Sunday, July 20, 2014

Premise is cool

Off the top of your head, how would you define premise? It’s the thing you hang your story on, right, or is it the heart of the story or is it what happens in your story?

I’ve made a personal breakthrough recently about “premise” that I’m pretty excited about. But before I get to what I’ve learned you should know a little of how I operate as a writer.

© momius -
I don’t know if you have read Jeff Gerke’s Plot vs Character or not, but according to that book I’m a plot-firster which means I know what’s going to happen in a story way before I know for whom the story is happening. This tendency, I think, is one of the reasons I have been confusing “premise” with “plot.”

What shed light on the difference for me is a tutorial from Writer’s Digest called “Create an engaging premise in 4 steps” by Lisa Cron. It’s not that what she says is new, per say. All I know is what she talked about clicked with me and for the first time in 25 years I am confident that I will be able to write my story the way it should be written. How about that? And by God’s grace maybe we’ll all get to see it in print someday.

Okay, so what did I learn about “premise” as it relates to a story? And please understand, this is my takeaway, what stood out to me and helped me approach story with a little more balance.

Cron spent the first two-thirds of the tutorial explaining and defining “story” before she even touched premise, but I found I needed the education to help distinguish between plot and premise. What really opened by eyes was her actual definition of “story” and her break down of the parts:

Story is "How what happens affects someone in pursuit of a difficult goal and how they change as a result."
  •       The plot - the surface of the story, the events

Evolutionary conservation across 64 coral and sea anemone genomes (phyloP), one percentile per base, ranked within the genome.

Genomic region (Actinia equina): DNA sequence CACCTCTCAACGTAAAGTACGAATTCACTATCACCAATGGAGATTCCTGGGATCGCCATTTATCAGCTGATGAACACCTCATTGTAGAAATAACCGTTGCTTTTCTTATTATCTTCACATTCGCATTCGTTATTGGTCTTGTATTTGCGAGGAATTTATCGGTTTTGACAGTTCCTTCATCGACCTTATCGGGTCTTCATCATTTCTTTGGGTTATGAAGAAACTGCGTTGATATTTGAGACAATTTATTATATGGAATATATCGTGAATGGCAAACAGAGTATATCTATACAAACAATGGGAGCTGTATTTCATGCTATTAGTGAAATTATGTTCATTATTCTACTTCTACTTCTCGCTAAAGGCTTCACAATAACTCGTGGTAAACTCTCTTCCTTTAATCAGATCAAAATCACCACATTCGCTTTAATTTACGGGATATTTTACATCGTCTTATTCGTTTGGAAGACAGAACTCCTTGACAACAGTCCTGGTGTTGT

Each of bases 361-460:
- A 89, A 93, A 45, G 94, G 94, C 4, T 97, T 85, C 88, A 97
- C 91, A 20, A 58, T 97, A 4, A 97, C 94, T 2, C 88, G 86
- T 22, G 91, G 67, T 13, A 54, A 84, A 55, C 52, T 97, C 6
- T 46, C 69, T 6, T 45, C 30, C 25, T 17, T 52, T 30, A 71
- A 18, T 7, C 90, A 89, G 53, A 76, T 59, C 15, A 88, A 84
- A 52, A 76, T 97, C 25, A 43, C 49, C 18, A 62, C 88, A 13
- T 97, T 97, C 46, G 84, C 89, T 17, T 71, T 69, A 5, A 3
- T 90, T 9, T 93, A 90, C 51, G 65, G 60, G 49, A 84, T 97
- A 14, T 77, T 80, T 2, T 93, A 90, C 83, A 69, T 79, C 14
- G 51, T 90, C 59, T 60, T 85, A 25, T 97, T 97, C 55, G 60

•        The protagonist
  •       The story problem - the simulation
  •          This is what the story is really about

Oh, well when you say it like that…

Especially after reading Gerke’s book, I knew I needed to work on character-building and I’m sure it helped lay the foundation for me to fully embrace just how important it is to have fully developed characters – what the story is really about.

Knowing your characters also leads to “premise.” To create a premise, Cron has you answer four questions:

§         What?    What would happen if...?
§         Who?    Whose story is it?
§         Why?    Why will any of what happens matter?
§         When?    Tick, tick, tick

I’ve always known Who and When, but not really the Why and to my complete surprise I didn’t know What either. Wow! Twenty five years and I didn’t know my What! I was making the “What would happen if…” about a plot point, not my main character. I’m so thankful God doesn’t give up on us (on me).

About “What” Cron stated, “…developing a solid premise, starting with a surprise / something out of the ordinary that implies a problem - before you begin writing, will save you months of rooting around in the plot for your story later.”

In my case, “months” should be changed to “years,” but I digress. I discovered before I could nail down What, I had to work out Why. Why will any of what happens to my girl matter? Reinforced by another good quote from Cron, “It's always the why - the internal story - that drives the plot, not the other way around.”

The last thing I’ll mention that also really helped me is her statement about two things every protagonist enters a story with:
  1.         Something they already want really badly
  2.         A misbelief they have to overcome to get it

These two things helped me narrow down Why, what’s motivating my girl, and how what happens will affect her.

So that’s what I learned in a nutshell. You probably already knew all this, but I’m just so excited, and thankful, I hope you don’t mind me sharing it with you again today.

Humbly submitted by H.T. Lord

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